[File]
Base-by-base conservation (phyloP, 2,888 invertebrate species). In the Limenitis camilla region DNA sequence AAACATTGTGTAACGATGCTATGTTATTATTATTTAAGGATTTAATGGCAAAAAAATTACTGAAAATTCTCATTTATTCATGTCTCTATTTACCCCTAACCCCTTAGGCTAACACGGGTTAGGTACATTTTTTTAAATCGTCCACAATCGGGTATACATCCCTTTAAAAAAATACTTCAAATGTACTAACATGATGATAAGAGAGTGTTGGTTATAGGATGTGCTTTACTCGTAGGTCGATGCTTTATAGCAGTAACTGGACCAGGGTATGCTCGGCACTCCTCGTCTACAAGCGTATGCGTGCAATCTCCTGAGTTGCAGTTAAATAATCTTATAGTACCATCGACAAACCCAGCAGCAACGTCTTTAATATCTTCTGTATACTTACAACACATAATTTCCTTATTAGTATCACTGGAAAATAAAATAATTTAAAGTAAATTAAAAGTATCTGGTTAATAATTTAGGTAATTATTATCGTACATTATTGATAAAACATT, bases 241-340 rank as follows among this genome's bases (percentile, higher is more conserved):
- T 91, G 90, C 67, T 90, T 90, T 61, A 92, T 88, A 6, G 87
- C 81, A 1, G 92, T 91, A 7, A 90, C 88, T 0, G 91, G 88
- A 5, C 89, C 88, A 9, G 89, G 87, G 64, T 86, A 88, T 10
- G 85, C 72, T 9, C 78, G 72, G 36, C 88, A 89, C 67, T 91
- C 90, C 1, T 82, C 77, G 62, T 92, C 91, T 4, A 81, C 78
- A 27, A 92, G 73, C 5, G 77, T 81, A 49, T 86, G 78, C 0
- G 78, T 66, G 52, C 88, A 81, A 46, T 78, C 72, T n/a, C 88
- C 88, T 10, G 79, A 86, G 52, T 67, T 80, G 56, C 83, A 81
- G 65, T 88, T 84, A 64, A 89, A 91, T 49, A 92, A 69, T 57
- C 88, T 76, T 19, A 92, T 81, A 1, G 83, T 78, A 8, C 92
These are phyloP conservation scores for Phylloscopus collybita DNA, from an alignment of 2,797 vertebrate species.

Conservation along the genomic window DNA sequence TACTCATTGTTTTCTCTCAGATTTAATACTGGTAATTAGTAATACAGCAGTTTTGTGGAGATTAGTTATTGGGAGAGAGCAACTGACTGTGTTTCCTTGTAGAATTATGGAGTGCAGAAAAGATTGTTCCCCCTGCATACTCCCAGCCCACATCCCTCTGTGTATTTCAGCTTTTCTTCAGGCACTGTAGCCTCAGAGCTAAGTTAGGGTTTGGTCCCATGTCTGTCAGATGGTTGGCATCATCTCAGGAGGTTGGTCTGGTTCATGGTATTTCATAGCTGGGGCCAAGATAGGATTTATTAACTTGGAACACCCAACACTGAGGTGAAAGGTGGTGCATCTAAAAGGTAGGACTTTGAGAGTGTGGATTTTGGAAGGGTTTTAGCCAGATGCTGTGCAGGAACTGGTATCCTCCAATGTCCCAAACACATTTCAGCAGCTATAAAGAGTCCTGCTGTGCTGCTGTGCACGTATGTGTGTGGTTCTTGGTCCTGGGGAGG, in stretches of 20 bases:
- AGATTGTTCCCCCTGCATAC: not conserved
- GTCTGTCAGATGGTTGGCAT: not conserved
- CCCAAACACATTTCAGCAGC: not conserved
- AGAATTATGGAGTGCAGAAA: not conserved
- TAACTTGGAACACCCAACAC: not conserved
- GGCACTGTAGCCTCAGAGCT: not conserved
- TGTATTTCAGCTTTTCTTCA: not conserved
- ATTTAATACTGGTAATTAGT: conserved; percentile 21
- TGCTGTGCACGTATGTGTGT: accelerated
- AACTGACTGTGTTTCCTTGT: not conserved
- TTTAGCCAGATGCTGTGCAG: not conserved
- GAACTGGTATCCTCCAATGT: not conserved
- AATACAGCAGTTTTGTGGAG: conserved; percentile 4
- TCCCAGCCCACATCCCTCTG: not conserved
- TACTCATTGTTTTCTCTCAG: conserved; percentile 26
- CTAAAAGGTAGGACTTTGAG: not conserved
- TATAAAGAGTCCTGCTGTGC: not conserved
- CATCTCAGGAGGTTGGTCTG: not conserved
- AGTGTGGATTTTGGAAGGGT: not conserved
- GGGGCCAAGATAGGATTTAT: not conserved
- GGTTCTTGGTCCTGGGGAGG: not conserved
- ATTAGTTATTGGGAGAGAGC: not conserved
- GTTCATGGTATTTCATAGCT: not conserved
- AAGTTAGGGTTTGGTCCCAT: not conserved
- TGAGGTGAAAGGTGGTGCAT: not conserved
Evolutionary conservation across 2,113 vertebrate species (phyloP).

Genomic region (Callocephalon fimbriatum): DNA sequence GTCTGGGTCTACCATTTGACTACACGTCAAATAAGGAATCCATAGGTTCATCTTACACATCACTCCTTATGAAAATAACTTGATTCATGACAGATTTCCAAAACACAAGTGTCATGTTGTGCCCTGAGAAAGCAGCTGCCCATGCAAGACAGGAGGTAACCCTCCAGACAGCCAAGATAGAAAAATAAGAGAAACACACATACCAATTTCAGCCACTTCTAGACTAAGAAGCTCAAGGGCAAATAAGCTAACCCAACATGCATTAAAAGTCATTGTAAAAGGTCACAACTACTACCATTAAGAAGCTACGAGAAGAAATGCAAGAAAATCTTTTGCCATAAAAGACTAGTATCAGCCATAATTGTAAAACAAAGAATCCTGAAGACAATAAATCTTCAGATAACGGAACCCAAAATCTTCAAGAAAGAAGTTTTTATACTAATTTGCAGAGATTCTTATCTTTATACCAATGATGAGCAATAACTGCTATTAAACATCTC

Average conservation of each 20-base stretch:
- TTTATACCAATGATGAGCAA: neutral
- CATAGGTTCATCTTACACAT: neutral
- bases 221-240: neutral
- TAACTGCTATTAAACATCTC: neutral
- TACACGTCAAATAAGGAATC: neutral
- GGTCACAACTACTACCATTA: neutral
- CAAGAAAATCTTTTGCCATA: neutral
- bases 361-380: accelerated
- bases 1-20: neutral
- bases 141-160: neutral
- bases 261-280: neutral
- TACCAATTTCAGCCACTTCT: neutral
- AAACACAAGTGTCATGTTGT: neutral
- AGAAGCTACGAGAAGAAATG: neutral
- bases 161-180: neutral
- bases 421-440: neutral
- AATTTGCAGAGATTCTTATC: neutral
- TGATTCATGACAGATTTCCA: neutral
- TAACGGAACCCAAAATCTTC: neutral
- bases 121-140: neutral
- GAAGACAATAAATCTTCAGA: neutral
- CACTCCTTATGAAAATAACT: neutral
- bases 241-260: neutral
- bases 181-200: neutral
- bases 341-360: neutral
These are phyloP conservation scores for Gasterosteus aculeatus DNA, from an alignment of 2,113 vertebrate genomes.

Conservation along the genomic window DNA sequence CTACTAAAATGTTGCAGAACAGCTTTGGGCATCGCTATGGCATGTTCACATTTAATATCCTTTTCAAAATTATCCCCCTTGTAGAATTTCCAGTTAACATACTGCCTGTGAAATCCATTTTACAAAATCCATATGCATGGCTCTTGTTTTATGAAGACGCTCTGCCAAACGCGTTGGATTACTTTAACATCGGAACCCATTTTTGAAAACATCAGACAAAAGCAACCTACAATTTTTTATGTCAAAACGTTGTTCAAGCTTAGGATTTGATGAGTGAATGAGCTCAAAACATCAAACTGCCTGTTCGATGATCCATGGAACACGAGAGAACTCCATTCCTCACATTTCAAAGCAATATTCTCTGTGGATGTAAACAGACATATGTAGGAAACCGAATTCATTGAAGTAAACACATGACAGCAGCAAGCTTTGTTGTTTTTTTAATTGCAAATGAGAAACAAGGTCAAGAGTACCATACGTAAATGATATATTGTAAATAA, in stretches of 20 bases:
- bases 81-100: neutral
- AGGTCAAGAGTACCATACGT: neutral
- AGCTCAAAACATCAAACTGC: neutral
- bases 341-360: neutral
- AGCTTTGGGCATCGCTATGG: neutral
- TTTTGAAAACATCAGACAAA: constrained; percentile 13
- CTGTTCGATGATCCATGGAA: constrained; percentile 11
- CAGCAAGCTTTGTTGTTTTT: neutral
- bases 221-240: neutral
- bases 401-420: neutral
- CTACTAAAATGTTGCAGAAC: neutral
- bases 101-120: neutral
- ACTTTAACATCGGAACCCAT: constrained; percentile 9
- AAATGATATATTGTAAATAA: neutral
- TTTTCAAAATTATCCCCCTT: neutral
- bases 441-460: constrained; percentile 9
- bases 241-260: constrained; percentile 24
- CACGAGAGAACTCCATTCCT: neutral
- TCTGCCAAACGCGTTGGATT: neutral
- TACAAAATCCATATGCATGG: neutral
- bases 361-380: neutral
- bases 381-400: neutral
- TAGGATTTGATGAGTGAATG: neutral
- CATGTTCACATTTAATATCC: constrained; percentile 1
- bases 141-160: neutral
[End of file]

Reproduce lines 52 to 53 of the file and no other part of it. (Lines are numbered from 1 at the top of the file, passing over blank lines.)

- bases 261-280: neutral
- TACCAATTTCAGCCACTTCT: neutral